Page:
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Sure Signs You Have Melanoma, Say Dermatologists

Dermatologists explain how to detect skin cancer and what to know about melanoma. 
FACT CHECKED BY Emilia Paluszek

Cancer is the second leading cause of death, behind heart disease in the United States and skin cancer is the most common type, which is also the most preventable. There's three major skin cancer types:  basal cell carcinoma, squamous cell carcinoma and melanoma–the most deadly. The American Cancer Society states, "About 99,780 new melanomas will be diagnosed (about 57,180 in men and 42,600 in women). About 7,650 people are expected to die of melanoma (about 5,080 men and 2,570 women)." Knowing the signs of melanoma can be lifesaving and Eat This, Not That! Health spoke with dermatologists who explained what symptoms to look for. Read on—and to ensure your health and the health of others, don't miss these Sure Signs You've Already Had COVID


What to Know About Melanoma


Kellie Reed, MD, dermatologist, Westlake Dermatology, Austin tells us, "Melanoma is the most serious form of skin cancer. It often arises as a new abnormal mole on the body, but sometimes can develop within an existing mole. If you have a first degree relative with melanoma, you have a higher risk of developing a melanoma. All skin types are susceptible to melanoma." 

Skincare expert Dr. Simran Sethi, MD, founder of RenewMD Beauty & Wellness explains, "Melanoma is most common in caucasions, even though Melanomas can occur in people of color, the incidence is extremely low. It is over 20 times more common in caucasions than in people of color. Melanoma can occur due to sun exposure or without sun exposure, which makes it difficult to always detect early.  Melanoma is thought to occur due to increased exposure to UV light. Because darker skin tones have more melanin, the melanin filters out significant amounts of harmful UV radiation to the skin which protects against developing all skin cancers, including melanomas, but not entirely, of course. Melanomas are becoming more common in women under 40 and typically sign or physical indication of melanoma occurs at the back of the leg. In men, melanomas tend to occur on the trunk of the leg. Melanoma, interestingly, can also occur in areas that do not get significant sun exposure like the eye, or under finger or toe nails. This means that any suspicious lesion should not be ignored, even if it is in an atypical spot or occurs on someone who is darker skin toned.  Other risk factors for melanoma include: a family history of the disease conditions that weaken the immune system, living close to the equator and/or higher elevations where UV exposure is greater.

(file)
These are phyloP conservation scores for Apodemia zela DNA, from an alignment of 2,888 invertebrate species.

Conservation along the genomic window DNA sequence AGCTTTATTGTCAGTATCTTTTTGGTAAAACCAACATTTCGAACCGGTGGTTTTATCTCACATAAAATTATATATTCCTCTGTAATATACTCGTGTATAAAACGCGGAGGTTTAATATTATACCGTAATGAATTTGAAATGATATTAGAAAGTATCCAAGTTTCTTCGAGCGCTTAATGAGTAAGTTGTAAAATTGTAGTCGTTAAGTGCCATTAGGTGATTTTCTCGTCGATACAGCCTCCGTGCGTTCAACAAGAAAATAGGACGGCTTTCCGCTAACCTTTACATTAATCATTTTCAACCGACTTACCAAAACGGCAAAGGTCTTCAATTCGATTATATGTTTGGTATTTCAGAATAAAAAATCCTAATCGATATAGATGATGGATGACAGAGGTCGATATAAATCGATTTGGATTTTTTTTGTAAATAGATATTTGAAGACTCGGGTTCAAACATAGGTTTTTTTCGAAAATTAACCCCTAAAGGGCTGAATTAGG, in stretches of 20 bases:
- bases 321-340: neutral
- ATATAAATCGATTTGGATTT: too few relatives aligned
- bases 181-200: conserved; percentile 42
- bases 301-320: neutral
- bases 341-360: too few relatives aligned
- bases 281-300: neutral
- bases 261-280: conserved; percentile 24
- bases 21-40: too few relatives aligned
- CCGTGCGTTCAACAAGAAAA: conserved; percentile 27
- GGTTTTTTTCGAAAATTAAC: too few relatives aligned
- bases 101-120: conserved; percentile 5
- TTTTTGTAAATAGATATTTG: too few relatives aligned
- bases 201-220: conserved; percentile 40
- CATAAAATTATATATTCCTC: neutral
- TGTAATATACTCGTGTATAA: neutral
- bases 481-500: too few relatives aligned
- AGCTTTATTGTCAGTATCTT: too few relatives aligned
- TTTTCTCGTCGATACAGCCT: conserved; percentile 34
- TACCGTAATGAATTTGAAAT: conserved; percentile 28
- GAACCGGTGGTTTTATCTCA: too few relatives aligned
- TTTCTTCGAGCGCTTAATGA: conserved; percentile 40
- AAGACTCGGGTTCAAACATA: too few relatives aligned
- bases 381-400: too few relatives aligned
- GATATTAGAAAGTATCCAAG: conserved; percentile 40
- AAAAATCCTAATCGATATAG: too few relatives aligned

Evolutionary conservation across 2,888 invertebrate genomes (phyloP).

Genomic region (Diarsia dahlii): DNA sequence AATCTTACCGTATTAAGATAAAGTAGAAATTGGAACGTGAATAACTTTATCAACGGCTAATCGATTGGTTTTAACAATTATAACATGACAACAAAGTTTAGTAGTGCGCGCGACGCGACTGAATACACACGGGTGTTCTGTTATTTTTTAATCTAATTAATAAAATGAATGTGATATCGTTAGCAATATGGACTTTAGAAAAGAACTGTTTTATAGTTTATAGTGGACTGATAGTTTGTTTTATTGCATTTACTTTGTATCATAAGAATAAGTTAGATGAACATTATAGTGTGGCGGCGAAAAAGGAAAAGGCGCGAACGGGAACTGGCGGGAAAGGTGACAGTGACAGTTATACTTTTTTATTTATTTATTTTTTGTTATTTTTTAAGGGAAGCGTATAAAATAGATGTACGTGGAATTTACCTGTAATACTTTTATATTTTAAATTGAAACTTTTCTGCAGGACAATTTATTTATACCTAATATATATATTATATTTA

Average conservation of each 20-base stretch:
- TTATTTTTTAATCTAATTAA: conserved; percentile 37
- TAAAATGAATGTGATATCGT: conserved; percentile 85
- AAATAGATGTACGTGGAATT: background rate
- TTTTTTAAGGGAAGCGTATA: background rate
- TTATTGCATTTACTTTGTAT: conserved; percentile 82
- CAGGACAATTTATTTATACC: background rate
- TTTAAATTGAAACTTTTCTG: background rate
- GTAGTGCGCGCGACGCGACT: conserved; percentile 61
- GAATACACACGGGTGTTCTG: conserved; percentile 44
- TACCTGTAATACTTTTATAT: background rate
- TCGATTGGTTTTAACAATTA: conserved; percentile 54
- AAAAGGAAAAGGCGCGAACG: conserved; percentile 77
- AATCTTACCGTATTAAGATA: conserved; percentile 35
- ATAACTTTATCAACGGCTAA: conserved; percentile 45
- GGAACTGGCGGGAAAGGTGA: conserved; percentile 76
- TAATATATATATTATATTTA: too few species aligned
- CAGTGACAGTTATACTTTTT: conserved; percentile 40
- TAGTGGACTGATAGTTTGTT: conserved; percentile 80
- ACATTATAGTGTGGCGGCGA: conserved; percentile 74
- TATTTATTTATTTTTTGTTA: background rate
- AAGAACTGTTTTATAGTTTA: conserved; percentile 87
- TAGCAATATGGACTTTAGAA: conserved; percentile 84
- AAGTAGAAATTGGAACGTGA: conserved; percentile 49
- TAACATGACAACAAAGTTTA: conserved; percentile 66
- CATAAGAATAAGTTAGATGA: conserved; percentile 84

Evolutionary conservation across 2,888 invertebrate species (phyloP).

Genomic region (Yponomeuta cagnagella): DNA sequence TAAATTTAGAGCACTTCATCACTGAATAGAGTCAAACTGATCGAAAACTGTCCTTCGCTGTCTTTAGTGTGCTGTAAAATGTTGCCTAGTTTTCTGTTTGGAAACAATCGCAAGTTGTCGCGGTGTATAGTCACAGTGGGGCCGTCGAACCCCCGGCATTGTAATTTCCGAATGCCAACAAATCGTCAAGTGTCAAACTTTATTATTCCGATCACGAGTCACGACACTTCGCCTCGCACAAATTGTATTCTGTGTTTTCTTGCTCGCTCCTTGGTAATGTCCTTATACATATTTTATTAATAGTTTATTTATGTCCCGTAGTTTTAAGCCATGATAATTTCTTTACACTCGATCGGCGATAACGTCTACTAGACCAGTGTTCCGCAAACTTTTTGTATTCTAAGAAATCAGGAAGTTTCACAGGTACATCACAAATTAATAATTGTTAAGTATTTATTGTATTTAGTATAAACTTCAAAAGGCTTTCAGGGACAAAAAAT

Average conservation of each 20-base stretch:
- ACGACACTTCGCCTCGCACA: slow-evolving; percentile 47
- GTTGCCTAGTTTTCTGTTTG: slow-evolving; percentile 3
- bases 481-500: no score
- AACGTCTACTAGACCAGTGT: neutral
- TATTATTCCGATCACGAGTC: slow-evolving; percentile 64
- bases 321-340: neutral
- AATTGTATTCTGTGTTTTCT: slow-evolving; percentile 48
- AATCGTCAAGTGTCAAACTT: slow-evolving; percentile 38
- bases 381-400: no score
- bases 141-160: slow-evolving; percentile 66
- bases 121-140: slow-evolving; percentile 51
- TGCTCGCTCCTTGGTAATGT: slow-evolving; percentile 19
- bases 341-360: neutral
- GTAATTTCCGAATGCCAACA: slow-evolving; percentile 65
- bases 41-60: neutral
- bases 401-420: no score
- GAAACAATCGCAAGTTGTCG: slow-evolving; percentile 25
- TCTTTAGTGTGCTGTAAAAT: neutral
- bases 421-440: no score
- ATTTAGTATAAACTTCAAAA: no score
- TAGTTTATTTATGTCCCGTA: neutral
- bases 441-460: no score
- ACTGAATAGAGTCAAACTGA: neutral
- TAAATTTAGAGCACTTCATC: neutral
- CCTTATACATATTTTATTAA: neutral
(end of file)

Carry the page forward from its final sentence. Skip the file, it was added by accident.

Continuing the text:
Finally, there is a melanoma variant that occurs predominantly in people of color, that is not UV mediated and occurs in non UV-exposed areas such as the mucosal membranes (gastrointestinal tract, vagina). This subtype of melanoma is difficult to treat and is usually detected at a later stage in the disease when the cancer has already spread. Unfortunately, there is no way to screen for this type of melanoma at this time." 


Melanoma is Treatable When Caught Early


Dr. Reed says, "It is highly treatable when detected early, but advanced melanoma can spread to lymph nodes or organs and can be deadly. The average five-year survival rate for patients whose melanoma is detected and treated before it spreads to lymph nodes is 99%." 

Dr. Sethi tells us, "Melanoma is very treatable if detected early. People treated for melanomas early (while the cancer is confined to the epidermis, our most superficial skin layer) have a 99% survival rate at the 5 year mark, which makes this a very treatable cancer. However, this is only true if the melanoma is treated before it spreads to nearby organs, lymph nodes and sometimes even the mucosal membranes. Once melanoma has spread to nearby lymph nodes, the 5 year survival rate drops to about 65%, and if it spreads further to other organs, the survival rate comes down to a dismal 30%."


How to Help Prevent Melanoma

woman smears face sunscreen at the beach for protection

Dr. Reed states, "Sunscreen, sun protection, and avoiding tanning beds can help prevent melanoma as UV exposure is the most preventable risk factor.

In particular, using a tanning bed before 20 years old can increase your chances of developing a melanoma by 47%. 

Other tips to help prevent melanoma include:

-Avoid tanning beds